Omnilibertas: City of Freedom
This supplement clocks in at 10 pages, 1 page front cover, 1 page editorial, 2 pages of SRD, 1 page back cover, leaving us with 5 pages of content, so let’s take a look!
The city of Omnilibertas (sometimes written as “OmniLibertas” or “OmniLiberatis” within, with no discernible reason for doing so – those two are just from the first column of text, mind you…) is the heart of the Republic of Unchained Helot, with the river Thadmuss neatly bisecting the city and acting as the central lifeblood of the place, bringing trade and new people to the place. The city, as its name implies, puts prime value of self-realization, fiercely celebrating individuality.
In a somewhat odd peculiarity regarding the prose, the quality is somewhat inconsistent and, in some paragraphs, becomes staccato-like. “The citizenry prepares for the Freedom games. The growing event brings people from all over the world within the borders of the city. The games change every four years. They are perhaps the only constant tradition with the city walls. That and the growing power of the prime minister.” Or: “The founding of OmniLiberatis was turbulent. Slaves seeking freedom found an old fortress. Tired, pursued, and scared. The hero Derrock Stockman led his people here.”
Now, don’t get me wrong – I don’t object to minimalist sentence structure, but the syntax is pretty repetitive and really hampers the reading flow in some instances.
This is particularly jarring, since it’s the only thing I can justifiably rate. Why? Well, while this is designated as a Pathfinder-product, it offers not even rudimentary information regarding the population, alignment or the like the city has. Its size is opaque and not defined – at all. We don’t get a settlement statblock. While there is a full-color map that would be nice, we get no player-friendly version, and colored overlays in various colors designate the different districts. However, we don’t know anything about how you become a citizen, the power brokers, etc. Even the system neutral versions of Village Backdrops released by Raging Swan Press offer infinitely more detail.
While citizenship seems to be something to aspire to, we get no idea how to actually gain this status, and this opaque nature really hampers, much to my chagrin, what would be an interesting place: Omnilibertas (or however this place is supposed to be called) notes unusual customs and laws that feature a rather libertine approach to morals and rules – and a direct opposition to the notion of ownership of other sentient beings can yield interesting consequences: Even children are not necessarily claimed as belonging to one couple, as that would imply ownership. The consequences and their development can make for compelling concepts to develop, particularly in a campaign setting, wherein morals are bound to be more conservative than in our world.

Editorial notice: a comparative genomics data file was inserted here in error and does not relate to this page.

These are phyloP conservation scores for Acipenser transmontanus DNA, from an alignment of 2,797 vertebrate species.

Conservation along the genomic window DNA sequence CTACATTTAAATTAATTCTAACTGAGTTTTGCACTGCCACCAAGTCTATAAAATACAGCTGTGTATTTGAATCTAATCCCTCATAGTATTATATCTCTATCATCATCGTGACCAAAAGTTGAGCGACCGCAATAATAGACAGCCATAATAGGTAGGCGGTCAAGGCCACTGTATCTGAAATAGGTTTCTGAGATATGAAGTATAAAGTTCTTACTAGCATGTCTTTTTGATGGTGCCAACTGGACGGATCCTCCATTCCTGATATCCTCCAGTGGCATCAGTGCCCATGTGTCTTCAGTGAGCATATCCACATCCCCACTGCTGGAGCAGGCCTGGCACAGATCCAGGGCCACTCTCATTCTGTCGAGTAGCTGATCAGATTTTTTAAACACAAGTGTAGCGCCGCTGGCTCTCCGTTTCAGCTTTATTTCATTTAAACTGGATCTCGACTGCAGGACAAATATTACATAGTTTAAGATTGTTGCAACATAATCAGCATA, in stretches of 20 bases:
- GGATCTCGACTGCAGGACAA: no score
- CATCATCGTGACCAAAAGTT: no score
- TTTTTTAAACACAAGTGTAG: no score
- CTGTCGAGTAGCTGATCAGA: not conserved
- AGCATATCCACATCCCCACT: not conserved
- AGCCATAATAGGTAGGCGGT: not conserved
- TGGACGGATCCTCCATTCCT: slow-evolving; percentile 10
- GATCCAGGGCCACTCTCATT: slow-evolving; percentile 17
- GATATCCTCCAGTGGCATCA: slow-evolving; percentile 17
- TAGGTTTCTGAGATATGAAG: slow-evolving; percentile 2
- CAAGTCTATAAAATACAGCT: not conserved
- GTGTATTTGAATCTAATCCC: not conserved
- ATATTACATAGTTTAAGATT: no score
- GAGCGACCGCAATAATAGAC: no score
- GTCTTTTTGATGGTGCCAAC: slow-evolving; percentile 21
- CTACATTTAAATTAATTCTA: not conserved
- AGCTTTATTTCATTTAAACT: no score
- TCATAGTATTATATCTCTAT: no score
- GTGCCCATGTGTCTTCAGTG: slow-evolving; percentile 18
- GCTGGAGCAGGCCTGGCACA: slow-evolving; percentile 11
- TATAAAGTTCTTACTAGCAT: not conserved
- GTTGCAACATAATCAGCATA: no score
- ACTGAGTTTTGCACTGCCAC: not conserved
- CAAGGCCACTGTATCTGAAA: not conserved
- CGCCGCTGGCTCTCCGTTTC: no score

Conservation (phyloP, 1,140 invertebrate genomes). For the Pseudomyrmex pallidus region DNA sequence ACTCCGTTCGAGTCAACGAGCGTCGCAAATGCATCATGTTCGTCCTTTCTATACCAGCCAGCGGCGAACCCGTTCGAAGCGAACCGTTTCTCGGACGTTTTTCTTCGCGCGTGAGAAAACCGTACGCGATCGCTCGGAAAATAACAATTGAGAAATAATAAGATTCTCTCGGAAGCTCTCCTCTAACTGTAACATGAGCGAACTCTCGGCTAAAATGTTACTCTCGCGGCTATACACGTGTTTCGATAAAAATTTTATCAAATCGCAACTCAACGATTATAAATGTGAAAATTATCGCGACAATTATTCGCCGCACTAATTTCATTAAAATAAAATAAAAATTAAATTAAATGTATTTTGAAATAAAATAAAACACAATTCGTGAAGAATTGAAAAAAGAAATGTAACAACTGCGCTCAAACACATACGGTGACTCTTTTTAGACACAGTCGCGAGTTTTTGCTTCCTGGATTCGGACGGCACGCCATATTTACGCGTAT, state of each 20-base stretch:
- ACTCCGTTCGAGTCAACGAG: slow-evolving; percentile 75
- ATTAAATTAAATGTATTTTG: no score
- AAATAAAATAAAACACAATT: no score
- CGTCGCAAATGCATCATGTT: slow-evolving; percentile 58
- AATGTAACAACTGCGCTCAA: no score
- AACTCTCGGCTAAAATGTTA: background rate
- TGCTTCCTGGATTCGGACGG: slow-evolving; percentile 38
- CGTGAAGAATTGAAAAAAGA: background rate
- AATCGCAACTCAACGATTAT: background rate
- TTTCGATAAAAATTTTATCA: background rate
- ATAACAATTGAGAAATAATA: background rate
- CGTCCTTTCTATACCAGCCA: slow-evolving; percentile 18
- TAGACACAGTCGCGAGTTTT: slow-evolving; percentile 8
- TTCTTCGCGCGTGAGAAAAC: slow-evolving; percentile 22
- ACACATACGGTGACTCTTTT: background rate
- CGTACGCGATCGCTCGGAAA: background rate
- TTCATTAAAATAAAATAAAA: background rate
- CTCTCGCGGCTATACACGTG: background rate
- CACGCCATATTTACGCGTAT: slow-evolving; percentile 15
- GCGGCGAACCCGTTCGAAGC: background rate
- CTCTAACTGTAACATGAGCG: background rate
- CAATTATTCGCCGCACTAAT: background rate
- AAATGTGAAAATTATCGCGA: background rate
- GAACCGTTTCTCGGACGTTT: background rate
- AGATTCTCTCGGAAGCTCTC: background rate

And indeed, with all the points of interest noted, the city offers quite a few intriguing places that makes it feel radically modern in many ways – even more modern than e.g. Andoran, and as such, there is a distinct feeling of a kind of Utopia to be found here, a notion only rarely explored in gaming. Interestingly, the points of interest do offer quite a few interesting glimpses into the city’s daily life. The issue, however, remains – while these tidbits are interesting, the city never really becomes alive, as its big frame, the stuff that is supposed to hold things together, that is supposed to contextualize this, simply is not there.
Editing and formatting are bad – considering that this is very much a system neutral book sans rules-language and the like to screw up, it’s a bit appalling to note the numerous glitches and inconsistencies in these few pages. Layout adheres to a two-column full-color standard that is aesthetically pleasing, and the pdf sports nice, original artworks. The pdf has no bookmarks. Annoyingly, you can’t copy text from the pdf. If you want to prepare excerpts for your players or just get rid of the ton of typos, you’ll need to copy the text by hand, typing it as you go. If you do, you’ll become even more cognizant of the bad editing and flaws in the flow of the prose. Cartography would be nice, but the color-shaded overlays mar what would have been an aesthetically-pleasing map. There is no player-friendly version provided.
Jarrett Sigler’s “Omnilibertas” is an exercise in frustration for me. I really love the idea of a utopian metropolis, and the idea underlying this is neat, but the execution is lackluster, and the absence of settlement stats can be excused for settlements in modules, but not for sourcebooks, no matter how brief they may be. This has to stand up to supplements like those by Raging Swan Press, and this woefully falls short of this level in every conceivable way. This does have a ton of potential, and with a picky editor, this, even in its current state, could have been a solid introduction to the metropolis. As written, it alas falls short of what it could have been, of what the idea deserved. My final verdict can’t exceed 2 stars.
You can get this conceptually-interesting city here on OBS!